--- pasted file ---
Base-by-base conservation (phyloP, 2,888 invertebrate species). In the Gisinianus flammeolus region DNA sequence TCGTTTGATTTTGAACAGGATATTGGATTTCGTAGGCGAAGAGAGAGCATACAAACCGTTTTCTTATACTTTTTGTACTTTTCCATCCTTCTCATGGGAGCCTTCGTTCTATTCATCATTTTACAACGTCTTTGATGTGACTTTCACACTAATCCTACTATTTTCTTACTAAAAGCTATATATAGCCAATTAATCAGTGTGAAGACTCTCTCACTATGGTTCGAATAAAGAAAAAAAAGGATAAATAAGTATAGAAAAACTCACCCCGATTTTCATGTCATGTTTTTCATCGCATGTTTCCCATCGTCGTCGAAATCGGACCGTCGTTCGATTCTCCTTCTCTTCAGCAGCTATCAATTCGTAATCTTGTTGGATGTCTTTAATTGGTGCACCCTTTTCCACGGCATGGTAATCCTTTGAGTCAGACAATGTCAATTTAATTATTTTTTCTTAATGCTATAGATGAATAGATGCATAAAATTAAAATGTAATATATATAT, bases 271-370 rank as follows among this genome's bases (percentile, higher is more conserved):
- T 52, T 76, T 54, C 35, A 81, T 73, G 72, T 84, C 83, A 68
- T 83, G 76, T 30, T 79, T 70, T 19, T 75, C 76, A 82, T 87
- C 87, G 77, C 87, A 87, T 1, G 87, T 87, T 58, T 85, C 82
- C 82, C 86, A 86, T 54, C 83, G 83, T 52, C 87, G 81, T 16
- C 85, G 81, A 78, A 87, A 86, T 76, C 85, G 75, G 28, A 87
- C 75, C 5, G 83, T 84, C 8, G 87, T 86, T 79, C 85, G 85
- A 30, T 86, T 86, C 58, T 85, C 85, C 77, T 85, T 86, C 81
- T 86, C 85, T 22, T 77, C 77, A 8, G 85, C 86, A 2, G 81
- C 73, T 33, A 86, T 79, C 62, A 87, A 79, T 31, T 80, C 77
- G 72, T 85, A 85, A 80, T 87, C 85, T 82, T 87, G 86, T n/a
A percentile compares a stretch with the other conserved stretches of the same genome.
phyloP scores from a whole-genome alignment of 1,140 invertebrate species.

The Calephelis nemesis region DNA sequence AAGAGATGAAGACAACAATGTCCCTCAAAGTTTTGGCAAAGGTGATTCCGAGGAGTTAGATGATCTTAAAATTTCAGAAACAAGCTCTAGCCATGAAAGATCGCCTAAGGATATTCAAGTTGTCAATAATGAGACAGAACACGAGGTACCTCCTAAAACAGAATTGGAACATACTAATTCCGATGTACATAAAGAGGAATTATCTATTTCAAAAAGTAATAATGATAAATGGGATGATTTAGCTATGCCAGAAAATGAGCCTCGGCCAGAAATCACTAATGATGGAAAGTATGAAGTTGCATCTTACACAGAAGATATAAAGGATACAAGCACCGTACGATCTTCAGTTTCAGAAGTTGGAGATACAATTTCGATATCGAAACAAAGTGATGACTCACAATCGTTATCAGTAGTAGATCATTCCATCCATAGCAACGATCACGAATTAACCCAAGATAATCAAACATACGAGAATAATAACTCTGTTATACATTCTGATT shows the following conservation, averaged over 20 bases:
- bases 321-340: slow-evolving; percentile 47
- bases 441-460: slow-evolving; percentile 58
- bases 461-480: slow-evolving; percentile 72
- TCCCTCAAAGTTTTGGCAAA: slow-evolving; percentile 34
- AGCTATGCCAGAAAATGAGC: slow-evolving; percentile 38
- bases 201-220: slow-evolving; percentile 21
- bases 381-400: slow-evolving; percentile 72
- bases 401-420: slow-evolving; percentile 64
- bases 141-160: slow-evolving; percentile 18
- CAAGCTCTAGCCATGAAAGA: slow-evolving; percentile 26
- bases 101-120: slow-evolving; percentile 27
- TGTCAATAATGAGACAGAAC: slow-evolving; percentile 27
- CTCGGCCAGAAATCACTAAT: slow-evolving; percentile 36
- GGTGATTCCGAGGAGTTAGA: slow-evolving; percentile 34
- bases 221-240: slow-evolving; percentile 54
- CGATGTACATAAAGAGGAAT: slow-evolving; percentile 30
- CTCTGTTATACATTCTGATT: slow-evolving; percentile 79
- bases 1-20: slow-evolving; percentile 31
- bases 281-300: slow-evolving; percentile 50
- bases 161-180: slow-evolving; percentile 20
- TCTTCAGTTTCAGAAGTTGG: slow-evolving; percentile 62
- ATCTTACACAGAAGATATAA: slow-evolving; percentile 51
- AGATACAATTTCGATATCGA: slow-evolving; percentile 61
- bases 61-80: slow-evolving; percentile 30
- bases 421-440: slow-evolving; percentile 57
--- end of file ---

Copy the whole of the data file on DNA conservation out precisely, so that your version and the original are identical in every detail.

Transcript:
Base-by-base conservation (phyloP, 2,888 invertebrate species). In the Gisinianus flammeolus region DNA sequence TCGTTTGATTTTGAACAGGATATTGGATTTCGTAGGCGAAGAGAGAGCATACAAACCGTTTTCTTATACTTTTTGTACTTTTCCATCCTTCTCATGGGAGCCTTCGTTCTATTCATCATTTTACAACGTCTTTGATGTGACTTTCACACTAATCCTACTATTTTCTTACTAAAAGCTATATATAGCCAATTAATCAGTGTGAAGACTCTCTCACTATGGTTCGAATAAAGAAAAAAAAGGATAAATAAGTATAGAAAAACTCACCCCGATTTTCATGTCATGTTTTTCATCGCATGTTTCCCATCGTCGTCGAAATCGGACCGTCGTTCGATTCTCCTTCTCTTCAGCAGCTATCAATTCGTAATCTTGTTGGATGTCTTTAATTGGTGCACCCTTTTCCACGGCATGGTAATCCTTTGAGTCAGACAATGTCAATTTAATTATTTTTTCTTAATGCTATAGATGAATAGATGCATAAAATTAAAATGTAATATATATAT, bases 271-370 rank as follows among this genome's bases (percentile, higher is more conserved):
- T 52, T 76, T 54, C 35, A 81, T 73, G 72, T 84, C 83, A 68
- T 83, G 76, T 30, T 79, T 70, T 19, T 75, C 76, A 82, T 87
- C 87, G 77, C 87, A 87, T 1, G 87, T 87, T 58, T 85, C 82
- C 82, C 86, A 86, T 54, C 83, G 83, T 52, C 87, G 81, T 16
- C 85, G 81, A 78, A 87, A 86, T 76, C 85, G 75, G 28, A 87
- C 75, C 5, G 83, T 84, C 8, G 87, T 86, T 79, C 85, G 85
- A 30, T 86, T 86, C 58, T 85, C 85, C 77, T 85, T 86, C 81
- T 86, C 85, T 22, T 77, C 77, A 8, G 85, C 86, A 2, G 81
- C 73, T 33, A 86, T 79, C 62, A 87, A 79, T 31, T 80, C 77
- G 72, T 85, A 85, A 80, T 87, C 85, T 82, T 87, G 86, T n/a
A percentile compares a stretch with the other conserved stretches of the same genome.
phyloP scores from a whole-genome alignment of 1,140 invertebrate species.

The Calephelis nemesis region DNA sequence AAGAGATGAAGACAACAATGTCCCTCAAAGTTTTGGCAAAGGTGATTCCGAGGAGTTAGATGATCTTAAAATTTCAGAAACAAGCTCTAGCCATGAAAGATCGCCTAAGGATATTCAAGTTGTCAATAATGAGACAGAACACGAGGTACCTCCTAAAACAGAATTGGAACATACTAATTCCGATGTACATAAAGAGGAATTATCTATTTCAAAAAGTAATAATGATAAATGGGATGATTTAGCTATGCCAGAAAATGAGCCTCGGCCAGAAATCACTAATGATGGAAAGTATGAAGTTGCATCTTACACAGAAGATATAAAGGATACAAGCACCGTACGATCTTCAGTTTCAGAAGTTGGAGATACAATTTCGATATCGAAACAAAGTGATGACTCACAATCGTTATCAGTAGTAGATCATTCCATCCATAGCAACGATCACGAATTAACCCAAGATAATCAAACATACGAGAATAATAACTCTGTTATACATTCTGATT shows the following conservation, averaged over 20 bases:
- bases 321-340: slow-evolving; percentile 47
- bases 441-460: slow-evolving; percentile 58
- bases 461-480: slow-evolving; percentile 72
- TCCCTCAAAGTTTTGGCAAA: slow-evolving; percentile 34
- AGCTATGCCAGAAAATGAGC: slow-evolving; percentile 38
- bases 201-220: slow-evolving; percentile 21
- bases 381-400: slow-evolving; percentile 72
- bases 401-420: slow-evolving; percentile 64
- bases 141-160: slow-evolving; percentile 18
- CAAGCTCTAGCCATGAAAGA: slow-evolving; percentile 26
- bases 101-120: slow-evolving; percentile 27
- TGTCAATAATGAGACAGAAC: slow-evolving; percentile 27
- CTCGGCCAGAAATCACTAAT: slow-evolving; percentile 36
- GGTGATTCCGAGGAGTTAGA: slow-evolving; percentile 34
- bases 221-240: slow-evolving; percentile 54
- CGATGTACATAAAGAGGAAT: slow-evolving; percentile 30
- CTCTGTTATACATTCTGATT: slow-evolving; percentile 79
- bases 1-20: slow-evolving; percentile 31
- bases 281-300: slow-evolving; percentile 50
- bases 161-180: slow-evolving; percentile 20
- TCTTCAGTTTCAGAAGTTGG: slow-evolving; percentile 62
- ATCTTACACAGAAGATATAA: slow-evolving; percentile 51
- AGATACAATTTCGATATCGA: slow-evolving; percentile 61
- bases 61-80: slow-evolving; percentile 30
- bases 421-440: slow-evolving; percentile 57